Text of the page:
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Allergy Relief for a Sneezy Spring Season!


Spring is here! The birds are singing, and the cherry blossoms are in full bloom! But unfortunately, for many of us, the latter can be quite unpleasant. Tree pollen can lead to symptoms like sneezing, runny nose, wheezing, and even flare-ups of mental health conditions such as anxiety and depression, according to this article in the International Journal of Environmental Research and Public Health. So, what causes these symptoms, and what can we do to relieve them?


To start with the cause, most seasonal allergies show up when an irritating substance is detected by your immune system. As stated by John Hopkins Medicine, your immune system produces antibodies that attack foreign substances, which protects you in case of a bacterial or viral infection, but not so much in the case of pollen! Specifically, a type of antibody called immunoglobulin E (IgE) is produced by the body, signaling certain kinds of white blood cells to attack the allergen.


One of these types of white blood cells is the mast cell; when irritating substances like pollen bind to IgE antibodies, mast cells release a familiar chemical you may have heard of - histamine. In turn, histamine changes your body in ways that are easier to keep the allergen out. These changes are usually mild and include a runny nose, itching, and sneezing. (In some cases, an allergic reaction can be severe - this is called anaphylactic shock and is an emergency! Medical help is clearly needed in that situation; this article only concerns mild allergies.)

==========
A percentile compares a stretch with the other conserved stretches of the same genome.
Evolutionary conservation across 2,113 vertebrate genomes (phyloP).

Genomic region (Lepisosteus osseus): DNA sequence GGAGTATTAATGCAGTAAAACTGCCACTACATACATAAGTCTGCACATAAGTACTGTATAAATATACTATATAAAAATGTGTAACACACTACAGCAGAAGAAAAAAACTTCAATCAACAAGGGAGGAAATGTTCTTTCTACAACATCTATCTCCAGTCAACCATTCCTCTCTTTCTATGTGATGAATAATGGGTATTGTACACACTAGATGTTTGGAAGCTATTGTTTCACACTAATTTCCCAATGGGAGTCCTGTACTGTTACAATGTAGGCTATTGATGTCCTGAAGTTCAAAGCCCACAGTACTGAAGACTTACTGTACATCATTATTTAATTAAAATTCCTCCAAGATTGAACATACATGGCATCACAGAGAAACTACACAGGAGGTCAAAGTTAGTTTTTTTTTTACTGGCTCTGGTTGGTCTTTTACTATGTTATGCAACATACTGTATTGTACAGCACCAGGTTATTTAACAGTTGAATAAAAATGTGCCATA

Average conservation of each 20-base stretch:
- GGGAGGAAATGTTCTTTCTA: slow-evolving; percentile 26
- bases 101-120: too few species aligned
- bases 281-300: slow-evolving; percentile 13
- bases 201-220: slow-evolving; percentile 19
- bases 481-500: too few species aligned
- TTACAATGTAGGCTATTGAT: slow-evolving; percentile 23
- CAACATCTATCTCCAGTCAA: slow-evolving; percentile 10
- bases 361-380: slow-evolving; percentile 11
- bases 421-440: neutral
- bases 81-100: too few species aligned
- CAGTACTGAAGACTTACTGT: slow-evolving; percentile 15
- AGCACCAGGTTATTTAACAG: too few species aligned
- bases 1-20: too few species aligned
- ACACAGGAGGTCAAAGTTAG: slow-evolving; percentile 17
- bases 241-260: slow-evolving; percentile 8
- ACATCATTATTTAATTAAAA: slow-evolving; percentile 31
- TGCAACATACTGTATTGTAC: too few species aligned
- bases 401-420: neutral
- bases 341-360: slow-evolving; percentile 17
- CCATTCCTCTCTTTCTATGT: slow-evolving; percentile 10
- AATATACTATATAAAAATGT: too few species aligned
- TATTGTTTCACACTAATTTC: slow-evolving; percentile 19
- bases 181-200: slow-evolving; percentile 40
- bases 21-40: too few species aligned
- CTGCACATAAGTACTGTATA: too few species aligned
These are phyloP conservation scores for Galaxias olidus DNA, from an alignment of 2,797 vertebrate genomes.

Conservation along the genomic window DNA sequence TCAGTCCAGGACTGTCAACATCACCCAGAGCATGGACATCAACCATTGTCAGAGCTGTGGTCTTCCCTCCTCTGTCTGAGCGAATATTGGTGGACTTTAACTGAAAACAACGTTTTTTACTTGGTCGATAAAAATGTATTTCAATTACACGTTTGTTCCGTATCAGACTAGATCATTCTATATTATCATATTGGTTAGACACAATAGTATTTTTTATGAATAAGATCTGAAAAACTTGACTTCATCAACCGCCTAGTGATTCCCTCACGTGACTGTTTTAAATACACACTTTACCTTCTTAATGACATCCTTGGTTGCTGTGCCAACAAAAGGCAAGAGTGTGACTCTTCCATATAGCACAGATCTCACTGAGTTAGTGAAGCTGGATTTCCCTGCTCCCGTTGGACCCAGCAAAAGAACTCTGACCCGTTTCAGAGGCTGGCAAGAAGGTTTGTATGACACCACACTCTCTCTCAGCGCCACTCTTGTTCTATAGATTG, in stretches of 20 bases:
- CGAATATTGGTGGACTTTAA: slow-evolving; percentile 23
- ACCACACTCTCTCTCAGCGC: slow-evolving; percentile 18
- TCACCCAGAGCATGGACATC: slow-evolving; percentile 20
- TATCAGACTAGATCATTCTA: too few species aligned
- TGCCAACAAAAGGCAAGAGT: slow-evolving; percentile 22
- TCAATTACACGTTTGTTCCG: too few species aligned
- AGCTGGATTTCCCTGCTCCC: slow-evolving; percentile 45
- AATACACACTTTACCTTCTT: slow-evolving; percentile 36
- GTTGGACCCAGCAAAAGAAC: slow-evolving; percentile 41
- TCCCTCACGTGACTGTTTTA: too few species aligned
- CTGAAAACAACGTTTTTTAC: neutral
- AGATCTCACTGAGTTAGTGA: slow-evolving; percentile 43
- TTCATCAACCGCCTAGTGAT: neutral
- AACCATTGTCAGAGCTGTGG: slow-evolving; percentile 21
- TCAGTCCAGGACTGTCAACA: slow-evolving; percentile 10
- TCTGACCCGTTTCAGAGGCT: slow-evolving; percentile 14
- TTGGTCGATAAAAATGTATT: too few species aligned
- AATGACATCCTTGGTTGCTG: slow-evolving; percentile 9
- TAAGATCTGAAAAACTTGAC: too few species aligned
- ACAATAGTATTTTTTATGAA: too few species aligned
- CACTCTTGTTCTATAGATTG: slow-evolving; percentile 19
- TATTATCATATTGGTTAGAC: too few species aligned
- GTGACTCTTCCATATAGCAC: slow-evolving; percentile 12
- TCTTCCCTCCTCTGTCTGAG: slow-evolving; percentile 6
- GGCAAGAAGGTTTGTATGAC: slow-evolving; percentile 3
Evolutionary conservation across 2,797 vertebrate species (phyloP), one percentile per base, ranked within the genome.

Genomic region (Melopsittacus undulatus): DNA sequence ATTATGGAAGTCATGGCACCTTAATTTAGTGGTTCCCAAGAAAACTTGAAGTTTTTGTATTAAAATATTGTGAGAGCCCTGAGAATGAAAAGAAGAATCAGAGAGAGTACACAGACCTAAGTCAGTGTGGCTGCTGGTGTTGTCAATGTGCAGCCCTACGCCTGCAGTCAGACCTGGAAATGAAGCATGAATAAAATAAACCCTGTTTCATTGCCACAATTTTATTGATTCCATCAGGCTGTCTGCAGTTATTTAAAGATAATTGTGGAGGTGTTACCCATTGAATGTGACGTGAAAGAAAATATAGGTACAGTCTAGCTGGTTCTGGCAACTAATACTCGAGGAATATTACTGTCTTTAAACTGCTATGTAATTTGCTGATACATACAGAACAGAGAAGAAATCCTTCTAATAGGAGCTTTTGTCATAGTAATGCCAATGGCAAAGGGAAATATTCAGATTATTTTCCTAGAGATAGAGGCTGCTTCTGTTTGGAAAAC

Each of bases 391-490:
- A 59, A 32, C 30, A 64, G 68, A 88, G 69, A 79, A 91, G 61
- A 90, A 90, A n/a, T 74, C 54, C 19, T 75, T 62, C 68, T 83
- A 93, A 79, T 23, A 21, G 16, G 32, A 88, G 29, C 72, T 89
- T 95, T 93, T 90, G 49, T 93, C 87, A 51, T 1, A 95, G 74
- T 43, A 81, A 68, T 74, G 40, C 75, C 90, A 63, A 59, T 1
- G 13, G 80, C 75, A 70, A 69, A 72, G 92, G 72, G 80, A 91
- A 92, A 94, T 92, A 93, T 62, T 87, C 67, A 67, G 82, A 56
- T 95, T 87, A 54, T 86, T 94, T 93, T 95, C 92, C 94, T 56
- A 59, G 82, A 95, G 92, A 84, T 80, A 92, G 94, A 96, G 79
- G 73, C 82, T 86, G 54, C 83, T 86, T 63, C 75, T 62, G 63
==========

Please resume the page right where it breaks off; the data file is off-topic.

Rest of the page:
On the other hand, histamine also causes inflammation - an immune response that can be unhealthy in the long run when repeated. Indeed, the Cleveland Clinic cautions that chronic inflammation is seen in conditions as diverse as asthma, irritable bowel syndrome, depression, and even heart disease! Of course, this doesn't mean that inflammation causes these conditions - they are all complex and spurred on by multiple factors. Instead, the common denominator is that inflammatory responses can be unhealthy and damaging to your body over time.


So, now that we know that chronic inflammation (potentially including multiple allergy-triggered inflammatory episodes) can be unhealthy, what can we do to improve it? The most obvious answer is by taking over-the-counter anti-inflammatories (or antihistamines in the case of an allergic reaction). The Cleveland Clinic also recommends taking vitamins and supplements, such as vitamins A, C, and D, and sticking to an anti-inflammatory diet, such as the Mediterranean diet, as part of a holistic approach. Lowering your stress by journaling or meditating and making sure to get enough exercise helps as well.


Here at Jade Oasis Wellness, we welcome a holistic, lifestyle-based approach that addresses the root cause of your ailments. Of course, we know that massage therapy can reduce inflammation as well - for instance, a 2020 study by White et al. found that massage therapy relieves muscle inflammation in athletes. But we also recognize that the human body is complex and that no one solution is an easy fix; we recommend asking your doctors and medical team if massage therapy is right for you.


To book a massage, with us, please head to our massage services page or call us at (425) 879-6198.


Remember, while pain is inevitable, suffering is optional!



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